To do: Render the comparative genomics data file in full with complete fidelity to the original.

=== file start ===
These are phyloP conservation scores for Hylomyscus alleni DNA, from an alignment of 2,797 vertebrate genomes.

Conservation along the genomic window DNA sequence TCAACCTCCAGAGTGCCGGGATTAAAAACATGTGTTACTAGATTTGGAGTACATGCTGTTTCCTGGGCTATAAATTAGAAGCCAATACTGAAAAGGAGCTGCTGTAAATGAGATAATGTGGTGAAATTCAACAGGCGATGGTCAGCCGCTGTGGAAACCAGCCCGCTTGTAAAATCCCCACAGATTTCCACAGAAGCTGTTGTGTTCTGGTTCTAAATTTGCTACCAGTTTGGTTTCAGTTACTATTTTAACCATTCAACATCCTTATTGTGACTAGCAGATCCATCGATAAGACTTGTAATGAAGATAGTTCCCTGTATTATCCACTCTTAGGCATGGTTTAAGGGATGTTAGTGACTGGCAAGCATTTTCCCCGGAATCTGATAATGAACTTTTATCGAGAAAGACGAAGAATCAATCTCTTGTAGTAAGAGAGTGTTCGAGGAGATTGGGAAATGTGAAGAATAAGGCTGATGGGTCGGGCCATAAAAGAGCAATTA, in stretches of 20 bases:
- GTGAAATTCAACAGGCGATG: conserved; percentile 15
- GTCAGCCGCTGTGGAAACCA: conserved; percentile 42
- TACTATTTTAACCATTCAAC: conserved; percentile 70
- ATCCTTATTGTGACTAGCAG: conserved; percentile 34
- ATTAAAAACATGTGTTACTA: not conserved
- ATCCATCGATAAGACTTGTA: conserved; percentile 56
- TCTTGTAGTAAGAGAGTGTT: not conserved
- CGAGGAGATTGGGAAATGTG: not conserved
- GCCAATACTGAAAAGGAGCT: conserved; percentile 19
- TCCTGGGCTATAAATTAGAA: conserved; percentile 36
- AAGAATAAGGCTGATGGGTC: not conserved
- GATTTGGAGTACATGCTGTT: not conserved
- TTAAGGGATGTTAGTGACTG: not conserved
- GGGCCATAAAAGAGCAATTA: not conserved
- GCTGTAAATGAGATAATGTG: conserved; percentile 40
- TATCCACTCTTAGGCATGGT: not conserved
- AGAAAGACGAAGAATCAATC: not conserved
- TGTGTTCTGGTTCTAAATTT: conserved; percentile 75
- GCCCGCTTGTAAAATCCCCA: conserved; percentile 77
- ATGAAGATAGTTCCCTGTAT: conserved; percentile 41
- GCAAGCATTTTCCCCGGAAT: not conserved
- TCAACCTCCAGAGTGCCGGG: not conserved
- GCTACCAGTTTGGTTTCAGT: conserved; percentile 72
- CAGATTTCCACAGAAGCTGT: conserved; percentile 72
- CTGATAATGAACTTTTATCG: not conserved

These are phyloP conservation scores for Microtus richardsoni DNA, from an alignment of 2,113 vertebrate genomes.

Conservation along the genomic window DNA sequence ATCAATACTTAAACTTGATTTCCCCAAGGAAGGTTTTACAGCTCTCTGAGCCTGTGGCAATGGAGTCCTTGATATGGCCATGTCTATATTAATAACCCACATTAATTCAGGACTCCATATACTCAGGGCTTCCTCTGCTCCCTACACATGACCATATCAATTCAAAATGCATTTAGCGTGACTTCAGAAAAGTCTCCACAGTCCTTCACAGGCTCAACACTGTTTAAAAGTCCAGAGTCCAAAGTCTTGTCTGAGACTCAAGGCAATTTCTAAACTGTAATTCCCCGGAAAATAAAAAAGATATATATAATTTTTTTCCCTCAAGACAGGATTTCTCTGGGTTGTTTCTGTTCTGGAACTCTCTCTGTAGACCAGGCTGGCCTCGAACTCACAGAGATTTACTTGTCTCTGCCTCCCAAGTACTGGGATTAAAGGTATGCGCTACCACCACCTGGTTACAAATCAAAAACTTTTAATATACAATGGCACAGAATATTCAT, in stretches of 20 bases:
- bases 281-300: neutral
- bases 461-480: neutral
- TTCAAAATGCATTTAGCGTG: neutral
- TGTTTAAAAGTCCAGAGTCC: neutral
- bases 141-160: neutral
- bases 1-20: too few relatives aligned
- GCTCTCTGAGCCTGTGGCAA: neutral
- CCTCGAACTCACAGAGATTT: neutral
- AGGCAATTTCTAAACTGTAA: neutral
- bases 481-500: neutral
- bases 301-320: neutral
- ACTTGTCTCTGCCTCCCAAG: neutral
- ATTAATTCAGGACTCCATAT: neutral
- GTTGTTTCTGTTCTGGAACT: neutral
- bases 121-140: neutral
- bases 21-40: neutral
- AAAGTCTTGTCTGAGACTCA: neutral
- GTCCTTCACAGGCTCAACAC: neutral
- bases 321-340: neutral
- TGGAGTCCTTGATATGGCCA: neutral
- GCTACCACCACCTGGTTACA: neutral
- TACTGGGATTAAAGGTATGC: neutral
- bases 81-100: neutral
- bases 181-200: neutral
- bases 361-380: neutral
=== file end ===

These are phyloP conservation scores for Hylomyscus alleni DNA, from an alignment of 2,797 vertebrate genomes.

Conservation along the genomic window DNA sequence TCAACCTCCAGAGTGCCGGGATTAAAAACATGTGTTACTAGATTTGGAGTACATGCTGTTTCCTGGGCTATAAATTAGAAGCCAATACTGAAAAGGAGCTGCTGTAAATGAGATAATGTGGTGAAATTCAACAGGCGATGGTCAGCCGCTGTGGAAACCAGCCCGCTTGTAAAATCCCCACAGATTTCCACAGAAGCTGTTGTGTTCTGGTTCTAAATTTGCTACCAGTTTGGTTTCAGTTACTATTTTAACCATTCAACATCCTTATTGTGACTAGCAGATCCATCGATAAGACTTGTAATGAAGATAGTTCCCTGTATTATCCACTCTTAGGCATGGTTTAAGGGATGTTAGTGACTGGCAAGCATTTTCCCCGGAATCTGATAATGAACTTTTATCGAGAAAGACGAAGAATCAATCTCTTGTAGTAAGAGAGTGTTCGAGGAGATTGGGAAATGTGAAGAATAAGGCTGATGGGTCGGGCCATAAAAGAGCAATTA, in stretches of 20 bases:
- GTGAAATTCAACAGGCGATG: conserved; percentile 15
- GTCAGCCGCTGTGGAAACCA: conserved; percentile 42
- TACTATTTTAACCATTCAAC: conserved; percentile 70
- ATCCTTATTGTGACTAGCAG: conserved; percentile 34
- ATTAAAAACATGTGTTACTA: not conserved
- ATCCATCGATAAGACTTGTA: conserved; percentile 56
- TCTTGTAGTAAGAGAGTGTT: not conserved
- CGAGGAGATTGGGAAATGTG: not conserved
- GCCAATACTGAAAAGGAGCT: conserved; percentile 19
- TCCTGGGCTATAAATTAGAA: conserved; percentile 36
- AAGAATAAGGCTGATGGGTC: not conserved
- GATTTGGAGTACATGCTGTT: not conserved
- TTAAGGGATGTTAGTGACTG: not conserved
- GGGCCATAAAAGAGCAATTA: not conserved
- GCTGTAAATGAGATAATGTG: conserved; percentile 40
- TATCCACTCTTAGGCATGGT: not conserved
- AGAAAGACGAAGAATCAATC: not conserved
- TGTGTTCTGGTTCTAAATTT: conserved; percentile 75
- GCCCGCTTGTAAAATCCCCA: conserved; percentile 77
- ATGAAGATAGTTCCCTGTAT: conserved; percentile 41
- GCAAGCATTTTCCCCGGAAT: not conserved
- TCAACCTCCAGAGTGCCGGG: not conserved
- GCTACCAGTTTGGTTTCAGT: conserved; percentile 72
- CAGATTTCCACAGAAGCTGT: conserved; percentile 72
- CTGATAATGAACTTTTATCG: not conserved

These are phyloP conservation scores for Microtus richardsoni DNA, from an alignment of 2,113 vertebrate genomes.

Conservation along the genomic window DNA sequence ATCAATACTTAAACTTGATTTCCCCAAGGAAGGTTTTACAGCTCTCTGAGCCTGTGGCAATGGAGTCCTTGATATGGCCATGTCTATATTAATAACCCACATTAATTCAGGACTCCATATACTCAGGGCTTCCTCTGCTCCCTACACATGACCATATCAATTCAAAATGCATTTAGCGTGACTTCAGAAAAGTCTCCACAGTCCTTCACAGGCTCAACACTGTTTAAAAGTCCAGAGTCCAAAGTCTTGTCTGAGACTCAAGGCAATTTCTAAACTGTAATTCCCCGGAAAATAAAAAAGATATATATAATTTTTTTCCCTCAAGACAGGATTTCTCTGGGTTGTTTCTGTTCTGGAACTCTCTCTGTAGACCAGGCTGGCCTCGAACTCACAGAGATTTACTTGTCTCTGCCTCCCAAGTACTGGGATTAAAGGTATGCGCTACCACCACCTGGTTACAAATCAAAAACTTTTAATATACAATGGCACAGAATATTCAT, in stretches of 20 bases:
- bases 281-300: neutral
- bases 461-480: neutral
- TTCAAAATGCATTTAGCGTG: neutral
- TGTTTAAAAGTCCAGAGTCC: neutral
- bases 141-160: neutral
- bases 1-20: too few relatives aligned
- GCTCTCTGAGCCTGTGGCAA: neutral
- CCTCGAACTCACAGAGATTT: neutral
- AGGCAATTTCTAAACTGTAA: neutral
- bases 481-500: neutral
- bases 301-320: neutral
- ACTTGTCTCTGCCTCCCAAG: neutral
- ATTAATTCAGGACTCCATAT: neutral
- GTTGTTTCTGTTCTGGAACT: neutral
- bases 121-140: neutral
- bases 21-40: neutral
- AAAGTCTTGTCTGAGACTCA: neutral
- GTCCTTCACAGGCTCAACAC: neutral
- bases 321-340: neutral
- TGGAGTCCTTGATATGGCCA: neutral
- GCTACCACCACCTGGTTACA: neutral
- TACTGGGATTAAAGGTATGC: neutral
- bases 81-100: neutral
- bases 181-200: neutral
- bases 361-380: neutral